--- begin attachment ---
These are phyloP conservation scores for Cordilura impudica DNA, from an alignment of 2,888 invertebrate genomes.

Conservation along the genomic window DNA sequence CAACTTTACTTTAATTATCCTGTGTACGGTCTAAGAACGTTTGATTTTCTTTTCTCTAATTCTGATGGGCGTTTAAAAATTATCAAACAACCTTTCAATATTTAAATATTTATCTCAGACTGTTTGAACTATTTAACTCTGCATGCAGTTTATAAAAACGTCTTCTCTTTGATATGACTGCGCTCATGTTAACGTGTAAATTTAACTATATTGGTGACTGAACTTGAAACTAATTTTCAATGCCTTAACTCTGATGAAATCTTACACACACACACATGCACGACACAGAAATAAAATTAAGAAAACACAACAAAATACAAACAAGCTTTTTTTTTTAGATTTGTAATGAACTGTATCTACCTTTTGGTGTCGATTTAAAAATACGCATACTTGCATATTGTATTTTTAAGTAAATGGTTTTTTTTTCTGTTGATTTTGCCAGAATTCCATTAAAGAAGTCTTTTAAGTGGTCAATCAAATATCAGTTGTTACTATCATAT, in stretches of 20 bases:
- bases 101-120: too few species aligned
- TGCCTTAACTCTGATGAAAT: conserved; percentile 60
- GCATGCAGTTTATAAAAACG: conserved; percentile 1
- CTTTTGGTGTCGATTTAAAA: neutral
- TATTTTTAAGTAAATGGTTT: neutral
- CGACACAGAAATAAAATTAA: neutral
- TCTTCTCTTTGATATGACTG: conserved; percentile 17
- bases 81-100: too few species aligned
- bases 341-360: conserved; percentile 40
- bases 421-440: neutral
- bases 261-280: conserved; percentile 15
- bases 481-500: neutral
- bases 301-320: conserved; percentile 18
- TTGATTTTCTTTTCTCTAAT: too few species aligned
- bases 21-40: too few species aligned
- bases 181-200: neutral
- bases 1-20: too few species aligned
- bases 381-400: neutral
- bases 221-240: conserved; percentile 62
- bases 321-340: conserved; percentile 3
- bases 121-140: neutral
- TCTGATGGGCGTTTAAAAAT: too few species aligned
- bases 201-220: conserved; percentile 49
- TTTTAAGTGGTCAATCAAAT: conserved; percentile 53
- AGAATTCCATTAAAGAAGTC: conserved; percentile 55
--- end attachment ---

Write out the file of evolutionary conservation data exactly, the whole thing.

These are phyloP conservation scores for Cordilura impudica DNA, from an alignment of 2,888 invertebrate genomes.

Conservation along the genomic window DNA sequence CAACTTTACTTTAATTATCCTGTGTACGGTCTAAGAACGTTTGATTTTCTTTTCTCTAATTCTGATGGGCGTTTAAAAATTATCAAACAACCTTTCAATATTTAAATATTTATCTCAGACTGTTTGAACTATTTAACTCTGCATGCAGTTTATAAAAACGTCTTCTCTTTGATATGACTGCGCTCATGTTAACGTGTAAATTTAACTATATTGGTGACTGAACTTGAAACTAATTTTCAATGCCTTAACTCTGATGAAATCTTACACACACACACATGCACGACACAGAAATAAAATTAAGAAAACACAACAAAATACAAACAAGCTTTTTTTTTTAGATTTGTAATGAACTGTATCTACCTTTTGGTGTCGATTTAAAAATACGCATACTTGCATATTGTATTTTTAAGTAAATGGTTTTTTTTTCTGTTGATTTTGCCAGAATTCCATTAAAGAAGTCTTTTAAGTGGTCAATCAAATATCAGTTGTTACTATCATAT, in stretches of 20 bases:
- bases 101-120: too few species aligned
- TGCCTTAACTCTGATGAAAT: conserved; percentile 60
- GCATGCAGTTTATAAAAACG: conserved; percentile 1
- CTTTTGGTGTCGATTTAAAA: neutral
- TATTTTTAAGTAAATGGTTT: neutral
- CGACACAGAAATAAAATTAA: neutral
- TCTTCTCTTTGATATGACTG: conserved; percentile 17
- bases 81-100: too few species aligned
- bases 341-360: conserved; percentile 40
- bases 421-440: neutral
- bases 261-280: conserved; percentile 15
- bases 481-500: neutral
- bases 301-320: conserved; percentile 18
- TTGATTTTCTTTTCTCTAAT: too few species aligned
- bases 21-40: too few species aligned
- bases 181-200: neutral
- bases 1-20: too few species aligned
- bases 381-400: neutral
- bases 221-240: conserved; percentile 62
- bases 321-340: conserved; percentile 3
- bases 121-140: neutral
- TCTGATGGGCGTTTAAAAAT: too few species aligned
- bases 201-220: conserved; percentile 49
- TTTTAAGTGGTCAATCAAAT: conserved; percentile 53
- AGAATTCCATTAAAGAAGTC: conserved; percentile 55